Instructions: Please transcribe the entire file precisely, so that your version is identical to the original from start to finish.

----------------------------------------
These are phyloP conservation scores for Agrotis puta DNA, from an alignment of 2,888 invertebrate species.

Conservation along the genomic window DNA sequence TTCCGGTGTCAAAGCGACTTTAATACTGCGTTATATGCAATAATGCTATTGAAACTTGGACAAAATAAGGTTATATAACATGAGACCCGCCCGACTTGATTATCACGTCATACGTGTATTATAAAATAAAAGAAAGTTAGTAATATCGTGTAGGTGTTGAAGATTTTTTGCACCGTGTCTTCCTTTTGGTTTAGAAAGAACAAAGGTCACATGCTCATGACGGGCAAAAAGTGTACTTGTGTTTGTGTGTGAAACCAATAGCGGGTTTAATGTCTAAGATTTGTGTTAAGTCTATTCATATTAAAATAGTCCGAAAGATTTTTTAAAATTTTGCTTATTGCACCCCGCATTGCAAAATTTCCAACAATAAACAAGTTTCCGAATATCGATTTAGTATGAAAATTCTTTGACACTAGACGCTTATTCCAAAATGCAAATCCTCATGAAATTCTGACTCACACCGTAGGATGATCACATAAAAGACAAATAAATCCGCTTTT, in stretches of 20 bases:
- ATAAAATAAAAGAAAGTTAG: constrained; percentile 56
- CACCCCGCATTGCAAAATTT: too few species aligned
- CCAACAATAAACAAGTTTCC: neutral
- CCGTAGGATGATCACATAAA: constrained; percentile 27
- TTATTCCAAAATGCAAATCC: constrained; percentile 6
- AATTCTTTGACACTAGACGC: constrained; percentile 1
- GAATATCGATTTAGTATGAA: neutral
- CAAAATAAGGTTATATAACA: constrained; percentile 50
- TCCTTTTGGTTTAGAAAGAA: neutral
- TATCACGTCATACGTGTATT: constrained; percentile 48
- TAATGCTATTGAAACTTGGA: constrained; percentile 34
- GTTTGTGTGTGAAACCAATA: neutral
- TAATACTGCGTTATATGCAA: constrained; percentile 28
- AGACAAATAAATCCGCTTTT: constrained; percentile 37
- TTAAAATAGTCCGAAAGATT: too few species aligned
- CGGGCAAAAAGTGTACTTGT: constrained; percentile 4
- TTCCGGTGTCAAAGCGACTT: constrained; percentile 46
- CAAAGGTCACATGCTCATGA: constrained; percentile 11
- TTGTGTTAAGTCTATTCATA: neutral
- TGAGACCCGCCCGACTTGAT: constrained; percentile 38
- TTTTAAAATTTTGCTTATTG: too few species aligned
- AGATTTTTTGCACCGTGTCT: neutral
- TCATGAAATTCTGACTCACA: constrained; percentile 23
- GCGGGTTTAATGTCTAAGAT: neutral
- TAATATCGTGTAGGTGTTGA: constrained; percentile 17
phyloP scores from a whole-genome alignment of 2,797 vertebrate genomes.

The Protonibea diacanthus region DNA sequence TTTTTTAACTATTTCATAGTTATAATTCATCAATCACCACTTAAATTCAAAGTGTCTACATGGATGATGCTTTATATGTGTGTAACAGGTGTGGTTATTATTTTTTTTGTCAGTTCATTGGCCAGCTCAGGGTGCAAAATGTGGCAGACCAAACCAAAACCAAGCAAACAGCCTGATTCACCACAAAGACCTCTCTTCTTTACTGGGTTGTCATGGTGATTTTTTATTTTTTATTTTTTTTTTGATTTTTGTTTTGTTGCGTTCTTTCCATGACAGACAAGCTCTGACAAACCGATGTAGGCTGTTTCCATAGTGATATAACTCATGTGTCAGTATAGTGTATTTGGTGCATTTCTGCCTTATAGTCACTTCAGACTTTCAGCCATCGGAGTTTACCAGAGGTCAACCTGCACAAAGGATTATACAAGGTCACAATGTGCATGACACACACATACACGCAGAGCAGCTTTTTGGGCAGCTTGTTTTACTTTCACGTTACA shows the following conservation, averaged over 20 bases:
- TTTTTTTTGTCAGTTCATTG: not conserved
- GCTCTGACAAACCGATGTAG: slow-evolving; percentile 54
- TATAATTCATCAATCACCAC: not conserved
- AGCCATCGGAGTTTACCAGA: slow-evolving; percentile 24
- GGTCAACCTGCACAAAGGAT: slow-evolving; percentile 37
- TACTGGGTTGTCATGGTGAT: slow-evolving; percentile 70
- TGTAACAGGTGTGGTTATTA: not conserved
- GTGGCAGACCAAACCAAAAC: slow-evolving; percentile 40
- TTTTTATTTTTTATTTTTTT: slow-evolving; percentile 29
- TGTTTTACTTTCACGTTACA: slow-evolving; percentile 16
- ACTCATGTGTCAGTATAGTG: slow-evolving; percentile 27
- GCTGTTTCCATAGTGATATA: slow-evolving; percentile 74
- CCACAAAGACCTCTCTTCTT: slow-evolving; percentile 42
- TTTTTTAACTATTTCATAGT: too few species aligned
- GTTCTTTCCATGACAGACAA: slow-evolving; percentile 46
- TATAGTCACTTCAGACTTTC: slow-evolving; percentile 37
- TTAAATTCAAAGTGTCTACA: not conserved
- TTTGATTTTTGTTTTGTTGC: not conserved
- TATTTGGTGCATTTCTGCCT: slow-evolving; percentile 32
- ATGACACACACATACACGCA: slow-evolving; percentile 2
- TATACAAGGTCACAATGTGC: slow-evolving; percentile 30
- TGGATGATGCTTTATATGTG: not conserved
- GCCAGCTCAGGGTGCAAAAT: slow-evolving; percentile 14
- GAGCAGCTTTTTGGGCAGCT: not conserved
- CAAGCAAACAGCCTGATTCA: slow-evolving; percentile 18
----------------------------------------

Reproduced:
These are phyloP conservation scores for Agrotis puta DNA, from an alignment of 2,888 invertebrate species.

Conservation along the genomic window DNA sequence TTCCGGTGTCAAAGCGACTTTAATACTGCGTTATATGCAATAATGCTATTGAAACTTGGACAAAATAAGGTTATATAACATGAGACCCGCCCGACTTGATTATCACGTCATACGTGTATTATAAAATAAAAGAAAGTTAGTAATATCGTGTAGGTGTTGAAGATTTTTTGCACCGTGTCTTCCTTTTGGTTTAGAAAGAACAAAGGTCACATGCTCATGACGGGCAAAAAGTGTACTTGTGTTTGTGTGTGAAACCAATAGCGGGTTTAATGTCTAAGATTTGTGTTAAGTCTATTCATATTAAAATAGTCCGAAAGATTTTTTAAAATTTTGCTTATTGCACCCCGCATTGCAAAATTTCCAACAATAAACAAGTTTCCGAATATCGATTTAGTATGAAAATTCTTTGACACTAGACGCTTATTCCAAAATGCAAATCCTCATGAAATTCTGACTCACACCGTAGGATGATCACATAAAAGACAAATAAATCCGCTTTT, in stretches of 20 bases:
- ATAAAATAAAAGAAAGTTAG: constrained; percentile 56
- CACCCCGCATTGCAAAATTT: too few species aligned
- CCAACAATAAACAAGTTTCC: neutral
- CCGTAGGATGATCACATAAA: constrained; percentile 27
- TTATTCCAAAATGCAAATCC: constrained; percentile 6
- AATTCTTTGACACTAGACGC: constrained; percentile 1
- GAATATCGATTTAGTATGAA: neutral
- CAAAATAAGGTTATATAACA: constrained; percentile 50
- TCCTTTTGGTTTAGAAAGAA: neutral
- TATCACGTCATACGTGTATT: constrained; percentile 48
- TAATGCTATTGAAACTTGGA: constrained; percentile 34
- GTTTGTGTGTGAAACCAATA: neutral
- TAATACTGCGTTATATGCAA: constrained; percentile 28
- AGACAAATAAATCCGCTTTT: constrained; percentile 37
- TTAAAATAGTCCGAAAGATT: too few species aligned
- CGGGCAAAAAGTGTACTTGT: constrained; percentile 4
- TTCCGGTGTCAAAGCGACTT: constrained; percentile 46
- CAAAGGTCACATGCTCATGA: constrained; percentile 11
- TTGTGTTAAGTCTATTCATA: neutral
- TGAGACCCGCCCGACTTGAT: constrained; percentile 38
- TTTTAAAATTTTGCTTATTG: too few species aligned
- AGATTTTTTGCACCGTGTCT: neutral
- TCATGAAATTCTGACTCACA: constrained; percentile 23
- GCGGGTTTAATGTCTAAGAT: neutral
- TAATATCGTGTAGGTGTTGA: constrained; percentile 17
phyloP scores from a whole-genome alignment of 2,797 vertebrate genomes.

The Protonibea diacanthus region DNA sequence TTTTTTAACTATTTCATAGTTATAATTCATCAATCACCACTTAAATTCAAAGTGTCTACATGGATGATGCTTTATATGTGTGTAACAGGTGTGGTTATTATTTTTTTTGTCAGTTCATTGGCCAGCTCAGGGTGCAAAATGTGGCAGACCAAACCAAAACCAAGCAAACAGCCTGATTCACCACAAAGACCTCTCTTCTTTACTGGGTTGTCATGGTGATTTTTTATTTTTTATTTTTTTTTTGATTTTTGTTTTGTTGCGTTCTTTCCATGACAGACAAGCTCTGACAAACCGATGTAGGCTGTTTCCATAGTGATATAACTCATGTGTCAGTATAGTGTATTTGGTGCATTTCTGCCTTATAGTCACTTCAGACTTTCAGCCATCGGAGTTTACCAGAGGTCAACCTGCACAAAGGATTATACAAGGTCACAATGTGCATGACACACACATACACGCAGAGCAGCTTTTTGGGCAGCTTGTTTTACTTTCACGTTACA shows the following conservation, averaged over 20 bases:
- TTTTTTTTGTCAGTTCATTG: not conserved
- GCTCTGACAAACCGATGTAG: slow-evolving; percentile 54
- TATAATTCATCAATCACCAC: not conserved
- AGCCATCGGAGTTTACCAGA: slow-evolving; percentile 24
- GGTCAACCTGCACAAAGGAT: slow-evolving; percentile 37
- TACTGGGTTGTCATGGTGAT: slow-evolving; percentile 70
- TGTAACAGGTGTGGTTATTA: not conserved
- GTGGCAGACCAAACCAAAAC: slow-evolving; percentile 40
- TTTTTATTTTTTATTTTTTT: slow-evolving; percentile 29
- TGTTTTACTTTCACGTTACA: slow-evolving; percentile 16
- ACTCATGTGTCAGTATAGTG: slow-evolving; percentile 27
- GCTGTTTCCATAGTGATATA: slow-evolving; percentile 74
- CCACAAAGACCTCTCTTCTT: slow-evolving; percentile 42
- TTTTTTAACTATTTCATAGT: too few species aligned
- GTTCTTTCCATGACAGACAA: slow-evolving; percentile 46
- TATAGTCACTTCAGACTTTC: slow-evolving; percentile 37
- TTAAATTCAAAGTGTCTACA: not conserved
- TTTGATTTTTGTTTTGTTGC: not conserved
- TATTTGGTGCATTTCTGCCT: slow-evolving; percentile 32
- ATGACACACACATACACGCA: slow-evolving; percentile 2
- TATACAAGGTCACAATGTGC: slow-evolving; percentile 30
- TGGATGATGCTTTATATGTG: not conserved
- GCCAGCTCAGGGTGCAAAAT: slow-evolving; percentile 14
- GAGCAGCTTTTTGGGCAGCT: not conserved
- CAAGCAAACAGCCTGATTCA: slow-evolving; percentile 18